Donald Trump faces two cases involving sexual misconduct that may move forward faster now that he is no longer the sitting US president.
New York County District Attorney Cyrus Vance has been leading a years-long investigation that focuses on alleged hush-money payments Trump made to two women, and whether his businesses manipulated their assets to gain favourable loan terms and tax benefits.
Trump also faces legal proceedings related to allegations of sexual misconduct and rape. Author E Jean Carroll has a pending defamation lawsuit that accuses Trump of raping her in a New York department store in the 1990s.
Summer Zervos, a former contestant on the Trump’s The Apprentice TV show, is also accusing the former president of sexual misconduct, unwanted kissing and groping in a defamation lawsuit.
Zervos and Carroll are among more than two dozen women who have publicly accused Trump of sexual misconduct that they say occurred in the years before he became president.
Other women who have accused Trump include a former model who claims Trump sexually assaulted her at the 1997 US Open tennis tournament; a former Miss Universe pageant contestant who said Trump groped her in 2006; and a reporter who alleges Trump forcibly kissed her without her consent in 2005 at his Mar-a-Lago resort.
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In September 2020, Department of Justice under Donald Trump administration asked that the government be substituted for Trump as the defendant in the case. This after several unsuccessful attempts by Trump’s lawyers to get Carroll’s case dismissed or delayed,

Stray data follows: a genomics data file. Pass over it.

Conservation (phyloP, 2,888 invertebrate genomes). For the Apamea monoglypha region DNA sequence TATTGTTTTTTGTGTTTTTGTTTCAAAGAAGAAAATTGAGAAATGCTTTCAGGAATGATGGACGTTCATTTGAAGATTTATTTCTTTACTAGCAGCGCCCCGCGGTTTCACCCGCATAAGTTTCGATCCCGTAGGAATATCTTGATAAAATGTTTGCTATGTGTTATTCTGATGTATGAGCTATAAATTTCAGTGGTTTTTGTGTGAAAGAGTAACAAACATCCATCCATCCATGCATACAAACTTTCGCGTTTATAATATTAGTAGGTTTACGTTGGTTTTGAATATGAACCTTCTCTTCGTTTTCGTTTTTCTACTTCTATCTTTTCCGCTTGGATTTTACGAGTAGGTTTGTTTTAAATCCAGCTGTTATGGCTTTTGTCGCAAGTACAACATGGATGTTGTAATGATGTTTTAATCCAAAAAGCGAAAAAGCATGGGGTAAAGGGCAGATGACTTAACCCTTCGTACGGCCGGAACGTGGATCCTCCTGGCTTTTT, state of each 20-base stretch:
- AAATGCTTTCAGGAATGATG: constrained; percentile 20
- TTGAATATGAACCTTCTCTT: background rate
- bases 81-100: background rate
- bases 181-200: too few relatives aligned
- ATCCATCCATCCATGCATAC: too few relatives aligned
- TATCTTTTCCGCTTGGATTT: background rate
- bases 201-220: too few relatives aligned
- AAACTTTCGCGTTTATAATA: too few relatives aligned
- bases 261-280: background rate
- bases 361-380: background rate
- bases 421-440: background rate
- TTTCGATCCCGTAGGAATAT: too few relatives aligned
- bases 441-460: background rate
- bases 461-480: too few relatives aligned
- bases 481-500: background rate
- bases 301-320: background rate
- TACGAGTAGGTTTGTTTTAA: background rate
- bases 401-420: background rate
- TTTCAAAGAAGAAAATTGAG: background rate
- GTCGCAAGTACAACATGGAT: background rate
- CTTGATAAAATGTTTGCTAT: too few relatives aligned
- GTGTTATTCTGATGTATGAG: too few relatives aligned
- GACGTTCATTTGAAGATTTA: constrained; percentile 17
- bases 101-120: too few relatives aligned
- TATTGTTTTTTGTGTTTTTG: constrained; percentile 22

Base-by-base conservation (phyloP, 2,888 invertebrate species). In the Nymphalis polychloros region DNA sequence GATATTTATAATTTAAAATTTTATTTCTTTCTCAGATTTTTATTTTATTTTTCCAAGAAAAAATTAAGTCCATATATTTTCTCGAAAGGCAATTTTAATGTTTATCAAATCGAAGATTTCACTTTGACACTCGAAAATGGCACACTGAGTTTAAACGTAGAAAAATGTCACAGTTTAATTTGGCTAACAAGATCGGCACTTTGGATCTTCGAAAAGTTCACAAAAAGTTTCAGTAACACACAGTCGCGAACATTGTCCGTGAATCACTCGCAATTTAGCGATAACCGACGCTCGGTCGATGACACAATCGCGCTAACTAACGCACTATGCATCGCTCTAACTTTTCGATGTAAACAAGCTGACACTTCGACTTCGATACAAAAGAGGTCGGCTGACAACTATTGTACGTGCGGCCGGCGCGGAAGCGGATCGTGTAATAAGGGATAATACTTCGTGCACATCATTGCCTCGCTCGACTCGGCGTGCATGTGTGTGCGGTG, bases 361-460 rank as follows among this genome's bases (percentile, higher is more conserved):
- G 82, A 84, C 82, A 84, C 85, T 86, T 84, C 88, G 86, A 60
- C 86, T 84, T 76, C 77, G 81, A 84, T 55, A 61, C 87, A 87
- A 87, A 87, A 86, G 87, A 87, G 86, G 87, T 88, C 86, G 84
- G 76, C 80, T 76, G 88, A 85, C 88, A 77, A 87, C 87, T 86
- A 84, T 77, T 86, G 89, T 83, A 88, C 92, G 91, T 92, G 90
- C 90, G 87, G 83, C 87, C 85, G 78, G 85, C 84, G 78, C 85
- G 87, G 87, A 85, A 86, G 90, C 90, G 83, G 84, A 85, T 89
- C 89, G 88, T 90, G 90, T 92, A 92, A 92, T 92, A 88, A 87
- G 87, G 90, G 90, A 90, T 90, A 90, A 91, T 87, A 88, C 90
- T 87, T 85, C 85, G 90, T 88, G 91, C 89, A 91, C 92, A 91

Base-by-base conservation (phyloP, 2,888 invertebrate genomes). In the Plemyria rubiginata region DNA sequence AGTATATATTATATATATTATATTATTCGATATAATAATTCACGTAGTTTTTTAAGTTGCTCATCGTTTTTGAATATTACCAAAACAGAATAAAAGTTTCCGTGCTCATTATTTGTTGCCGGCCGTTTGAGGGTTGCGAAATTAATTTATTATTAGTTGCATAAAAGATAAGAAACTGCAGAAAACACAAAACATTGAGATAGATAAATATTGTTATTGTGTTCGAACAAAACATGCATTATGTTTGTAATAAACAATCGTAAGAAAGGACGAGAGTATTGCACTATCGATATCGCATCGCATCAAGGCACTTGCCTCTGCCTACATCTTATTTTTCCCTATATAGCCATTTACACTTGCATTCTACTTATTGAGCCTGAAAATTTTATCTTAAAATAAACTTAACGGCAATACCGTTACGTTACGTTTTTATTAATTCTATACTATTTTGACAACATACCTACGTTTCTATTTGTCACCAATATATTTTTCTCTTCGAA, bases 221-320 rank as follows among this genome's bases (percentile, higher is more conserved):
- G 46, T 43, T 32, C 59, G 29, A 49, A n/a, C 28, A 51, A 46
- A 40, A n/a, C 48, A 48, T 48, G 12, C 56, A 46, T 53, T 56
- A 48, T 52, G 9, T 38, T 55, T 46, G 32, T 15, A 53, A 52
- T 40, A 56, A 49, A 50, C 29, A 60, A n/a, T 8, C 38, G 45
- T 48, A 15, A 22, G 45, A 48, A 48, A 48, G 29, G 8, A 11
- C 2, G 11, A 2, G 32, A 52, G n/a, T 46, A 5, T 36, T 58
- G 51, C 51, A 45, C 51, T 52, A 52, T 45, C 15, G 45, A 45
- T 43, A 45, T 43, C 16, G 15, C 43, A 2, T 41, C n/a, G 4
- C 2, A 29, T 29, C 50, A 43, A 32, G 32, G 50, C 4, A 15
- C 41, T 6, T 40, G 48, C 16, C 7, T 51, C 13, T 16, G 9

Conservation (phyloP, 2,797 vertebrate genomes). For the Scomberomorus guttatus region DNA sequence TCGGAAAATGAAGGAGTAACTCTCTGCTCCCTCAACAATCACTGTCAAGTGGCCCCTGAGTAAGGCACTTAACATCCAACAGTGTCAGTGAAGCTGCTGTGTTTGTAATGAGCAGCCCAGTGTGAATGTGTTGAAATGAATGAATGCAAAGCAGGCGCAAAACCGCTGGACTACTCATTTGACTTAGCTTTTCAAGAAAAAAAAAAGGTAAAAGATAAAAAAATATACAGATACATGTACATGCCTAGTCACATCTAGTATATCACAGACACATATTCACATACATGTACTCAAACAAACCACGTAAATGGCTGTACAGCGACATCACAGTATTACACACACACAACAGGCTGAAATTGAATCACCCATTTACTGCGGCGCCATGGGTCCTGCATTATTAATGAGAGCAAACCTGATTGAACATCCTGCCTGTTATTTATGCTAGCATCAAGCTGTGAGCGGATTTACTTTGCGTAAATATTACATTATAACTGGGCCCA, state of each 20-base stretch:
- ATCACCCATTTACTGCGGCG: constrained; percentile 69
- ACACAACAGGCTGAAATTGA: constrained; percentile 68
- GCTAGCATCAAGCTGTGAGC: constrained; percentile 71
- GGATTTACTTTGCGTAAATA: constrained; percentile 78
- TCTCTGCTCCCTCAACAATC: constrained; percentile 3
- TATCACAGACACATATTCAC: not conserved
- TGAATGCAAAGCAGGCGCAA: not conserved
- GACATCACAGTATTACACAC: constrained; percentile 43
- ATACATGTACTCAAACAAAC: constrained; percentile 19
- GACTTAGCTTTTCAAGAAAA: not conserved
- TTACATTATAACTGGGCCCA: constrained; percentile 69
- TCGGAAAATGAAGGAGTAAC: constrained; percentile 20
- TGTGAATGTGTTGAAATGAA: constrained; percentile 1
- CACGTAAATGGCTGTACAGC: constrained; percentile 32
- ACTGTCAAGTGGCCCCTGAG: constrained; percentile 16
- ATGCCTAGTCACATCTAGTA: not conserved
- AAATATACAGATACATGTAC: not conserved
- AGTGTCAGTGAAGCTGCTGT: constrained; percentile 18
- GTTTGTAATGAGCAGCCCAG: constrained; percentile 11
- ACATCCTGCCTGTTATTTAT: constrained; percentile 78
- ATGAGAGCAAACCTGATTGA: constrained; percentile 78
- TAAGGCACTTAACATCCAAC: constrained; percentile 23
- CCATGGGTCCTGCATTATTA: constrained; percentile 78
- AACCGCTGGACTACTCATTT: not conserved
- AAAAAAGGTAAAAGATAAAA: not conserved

Justice Department lawyers argued that Trump, like any typical government employee, is entitled under federal law to immunity from civil lawsuits when performing his job. They argued that he was acting in his capacity as president when he said Carroll was lying.
Now that there is a new president in White House – Joe Biden, it is yet to be seen whether Justice Department officials will continue to defend the case on Trump’s behalf.
It’s expected that would soon be deposed by Carroll’s lawyers as soon as the Justice Department stops defending him.
Carroll’s lawyers are also seeking a DNA sample from Trump. Carroll says she still has the dress she was wearing when Trump allegedly attacked her.
If the dress does contain traces of Trump’s DNA, it would not prove his guilt. But a match could be used as evidence that he had contact with the dress and to help disprove his claims that he never met Carroll.
Carroll said she’s confident the DNA on the dress belongs to Trump and wants her day in court.